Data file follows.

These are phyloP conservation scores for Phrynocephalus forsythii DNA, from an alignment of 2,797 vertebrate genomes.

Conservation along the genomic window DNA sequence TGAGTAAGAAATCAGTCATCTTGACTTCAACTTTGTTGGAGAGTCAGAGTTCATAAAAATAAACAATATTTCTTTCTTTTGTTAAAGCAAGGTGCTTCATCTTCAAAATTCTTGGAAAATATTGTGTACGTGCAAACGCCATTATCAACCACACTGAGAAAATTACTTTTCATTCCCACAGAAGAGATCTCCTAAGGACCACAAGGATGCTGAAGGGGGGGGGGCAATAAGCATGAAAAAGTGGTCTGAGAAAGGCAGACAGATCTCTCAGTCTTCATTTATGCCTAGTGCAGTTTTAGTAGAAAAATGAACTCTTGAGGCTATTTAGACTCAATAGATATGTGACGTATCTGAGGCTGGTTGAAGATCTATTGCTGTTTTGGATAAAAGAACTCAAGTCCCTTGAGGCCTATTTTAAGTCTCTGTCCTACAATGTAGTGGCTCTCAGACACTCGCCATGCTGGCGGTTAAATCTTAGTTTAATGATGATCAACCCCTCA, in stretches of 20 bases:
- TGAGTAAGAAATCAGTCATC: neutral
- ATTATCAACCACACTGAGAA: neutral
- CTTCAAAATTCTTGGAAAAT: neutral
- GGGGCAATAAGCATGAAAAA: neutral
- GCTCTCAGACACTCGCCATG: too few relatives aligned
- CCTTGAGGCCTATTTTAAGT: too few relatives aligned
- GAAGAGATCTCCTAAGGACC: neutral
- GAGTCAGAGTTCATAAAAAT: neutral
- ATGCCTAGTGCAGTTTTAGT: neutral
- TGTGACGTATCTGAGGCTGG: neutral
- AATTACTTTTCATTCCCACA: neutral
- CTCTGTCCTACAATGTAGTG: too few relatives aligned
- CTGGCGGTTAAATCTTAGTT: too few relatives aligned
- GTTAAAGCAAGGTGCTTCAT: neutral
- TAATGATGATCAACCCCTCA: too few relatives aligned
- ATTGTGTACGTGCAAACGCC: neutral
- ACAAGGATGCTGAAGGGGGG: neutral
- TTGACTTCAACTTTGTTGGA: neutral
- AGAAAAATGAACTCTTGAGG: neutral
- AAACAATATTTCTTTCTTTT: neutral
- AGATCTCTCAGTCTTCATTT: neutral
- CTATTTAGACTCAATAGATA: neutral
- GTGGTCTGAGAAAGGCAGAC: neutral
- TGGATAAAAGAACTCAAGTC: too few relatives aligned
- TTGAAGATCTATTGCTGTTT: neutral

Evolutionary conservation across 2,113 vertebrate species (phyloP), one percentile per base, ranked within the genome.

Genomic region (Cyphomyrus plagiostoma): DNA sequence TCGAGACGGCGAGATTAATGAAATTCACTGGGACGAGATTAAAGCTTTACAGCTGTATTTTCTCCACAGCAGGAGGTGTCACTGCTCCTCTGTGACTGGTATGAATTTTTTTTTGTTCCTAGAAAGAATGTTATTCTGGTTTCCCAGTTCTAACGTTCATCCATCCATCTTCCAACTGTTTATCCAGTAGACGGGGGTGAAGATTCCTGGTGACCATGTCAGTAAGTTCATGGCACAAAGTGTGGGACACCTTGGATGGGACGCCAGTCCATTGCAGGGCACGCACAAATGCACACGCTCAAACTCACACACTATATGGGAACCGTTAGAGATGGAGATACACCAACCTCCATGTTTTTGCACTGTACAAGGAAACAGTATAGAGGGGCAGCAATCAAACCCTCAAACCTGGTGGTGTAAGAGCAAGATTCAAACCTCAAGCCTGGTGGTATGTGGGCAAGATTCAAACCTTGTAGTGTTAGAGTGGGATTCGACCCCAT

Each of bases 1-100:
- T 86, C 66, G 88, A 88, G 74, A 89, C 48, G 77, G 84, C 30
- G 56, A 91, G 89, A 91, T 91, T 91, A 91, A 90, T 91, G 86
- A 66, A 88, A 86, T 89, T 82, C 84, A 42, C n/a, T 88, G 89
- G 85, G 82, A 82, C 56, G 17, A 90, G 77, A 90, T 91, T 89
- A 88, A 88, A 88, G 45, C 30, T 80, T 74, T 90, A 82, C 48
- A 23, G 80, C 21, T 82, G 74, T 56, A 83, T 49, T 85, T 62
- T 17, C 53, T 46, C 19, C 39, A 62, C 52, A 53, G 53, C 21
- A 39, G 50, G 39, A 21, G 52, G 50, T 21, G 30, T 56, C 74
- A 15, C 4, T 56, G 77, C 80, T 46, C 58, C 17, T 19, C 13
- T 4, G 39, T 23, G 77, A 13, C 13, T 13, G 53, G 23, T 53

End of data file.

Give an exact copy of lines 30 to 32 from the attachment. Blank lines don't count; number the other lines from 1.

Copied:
Each of bases 1-100:
- T 86, C 66, G 88, A 88, G 74, A 89, C 48, G 77, G 84, C 30
- G 56, A 91, G 89, A 91, T 91, T 91, A 91, A 90, T 91, G 86